In Manipur, the Congress had won 28 seats out of 60, while the BJP had bagged 21. The Congress’ outgoing chief minister, Ibobi Singh, had staked claim to form a government as the leader of the party that had won the largest number of seats. His claim was ignored, and the BJP was given time to initiate its practiced politics of manipulation. Ultimately, the BJP formed a government in Manipur with the support of the National People’s Party (four MLAs), Lok Janshakti Party and Trinamool Congress (one each), a Congress MLA, who strangely enough did not invite the provisions of the anti-defection law, and independents. BJP governor Najma Heptullah did not seem to be worried about the fragility or stability of this coalition of convenience.
Now take Jammu and Kashmir, as a matter fact. When the PDP and BJP decided to form a coalition government, no questions were raised by the governor about this decidedly surreal alliance. If you really stretch yourself, you can find some common ground between the PDP and National Conference — they are both Kashmiri parties; both are committed to some notion of Kashmiri exceptionalism and autonomy; and both are wary of the BJP’s Jammu-based Hindutva agenda, sharing, as they do, the same kind of social constituencies. Also, the PDP and Congress have been allies in the past. But by what stretch of imagination did the then governor of Jammu and Kashmir decide that the PDP and BJP, who are ideologically and programmatically on absolutely opposite ends of the spectrum, could form a “stable” government? The imagination boggles.
Now, the BJP, in its avatar of the central government, and its man in Srinagar are voicing concerns about the stability of an alliance between the PDP, National Conference and Congress. One newspaper has reported that the central government views this coalition as detrimental to the political situation in Jammu and Kashmir. Of course it does. But not because the “arrangement” would be riven by “contradictions”. The BJP and the central government are concerned because the new arrangement would have shut the BJP out and brought an end to its ongoing attempts to use People’s Conference chief Sajjad Lone as a cat’s paw to induce PDP legislators into his party and form a government with BJP support.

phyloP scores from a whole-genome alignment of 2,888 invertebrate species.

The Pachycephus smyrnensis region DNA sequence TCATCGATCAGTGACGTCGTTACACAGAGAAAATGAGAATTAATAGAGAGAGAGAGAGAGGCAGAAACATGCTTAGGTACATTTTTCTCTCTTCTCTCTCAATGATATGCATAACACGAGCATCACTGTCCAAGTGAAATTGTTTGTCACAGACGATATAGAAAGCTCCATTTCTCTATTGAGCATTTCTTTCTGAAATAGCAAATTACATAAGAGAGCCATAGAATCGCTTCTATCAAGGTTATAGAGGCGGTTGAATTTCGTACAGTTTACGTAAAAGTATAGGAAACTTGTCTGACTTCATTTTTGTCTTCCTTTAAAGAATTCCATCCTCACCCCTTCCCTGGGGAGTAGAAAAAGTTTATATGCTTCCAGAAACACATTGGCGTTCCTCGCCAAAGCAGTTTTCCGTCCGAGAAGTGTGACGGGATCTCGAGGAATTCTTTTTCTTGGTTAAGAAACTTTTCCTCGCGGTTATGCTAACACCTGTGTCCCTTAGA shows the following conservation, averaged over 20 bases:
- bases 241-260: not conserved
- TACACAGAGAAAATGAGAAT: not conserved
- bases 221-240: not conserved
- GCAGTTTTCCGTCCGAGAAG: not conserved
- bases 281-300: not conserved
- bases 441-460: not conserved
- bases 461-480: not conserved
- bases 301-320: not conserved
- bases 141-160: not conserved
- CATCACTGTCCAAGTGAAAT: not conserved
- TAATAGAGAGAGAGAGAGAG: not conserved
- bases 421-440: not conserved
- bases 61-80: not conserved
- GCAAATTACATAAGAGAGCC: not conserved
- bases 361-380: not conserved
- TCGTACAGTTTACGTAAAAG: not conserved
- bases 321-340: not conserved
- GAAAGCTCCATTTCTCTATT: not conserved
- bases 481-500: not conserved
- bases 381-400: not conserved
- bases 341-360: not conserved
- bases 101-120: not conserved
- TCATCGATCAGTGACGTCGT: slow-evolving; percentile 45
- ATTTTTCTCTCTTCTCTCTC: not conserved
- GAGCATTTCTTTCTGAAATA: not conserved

In the process, the BJP has continued with its serial subversion of institutions. From the governor’s post — an unnecessary colonial residue inserted into the polity under the Government of India Act, 1935 — to police-elected provincial governments have been politicised for some time now. Indira Gandhi most famously used it to unseat state dispensations she did not favour — the unseating of the Charan Singh government in 1970, despite the chief minister having the support of the Jana Sangh, the Congress (O) and the Sangathana Socialist Party, may have been a straw in the wind then. But after returning to power in 1980, she cynically manipulated constitutional provisions to unseat several governments.
The BJP’s manoeuvre bears all the fingerprints of Indira’s style of functioning.
What will transpire now is not yet clear. Someone or the other could move court against the dismissal of the Assembly, which would make logical sense. The Congress and National Conference may be content to wait things out for another six months, by when state elections will have to be held. But allowing the BJP to hold the reins for six months through Malik should be a sobering thought.
In a general sense, the Jammu and Kashmir situation, once again, proves one thing though — that the more the BJP becomes like the unreconstructed Indira Congress, especially of 1980s vintage, the shriller its absurd spokespersons become in their denunciations of the Congress and its historical legacy, never mind the fact that the present-day Congress has shed a lot of that baggage.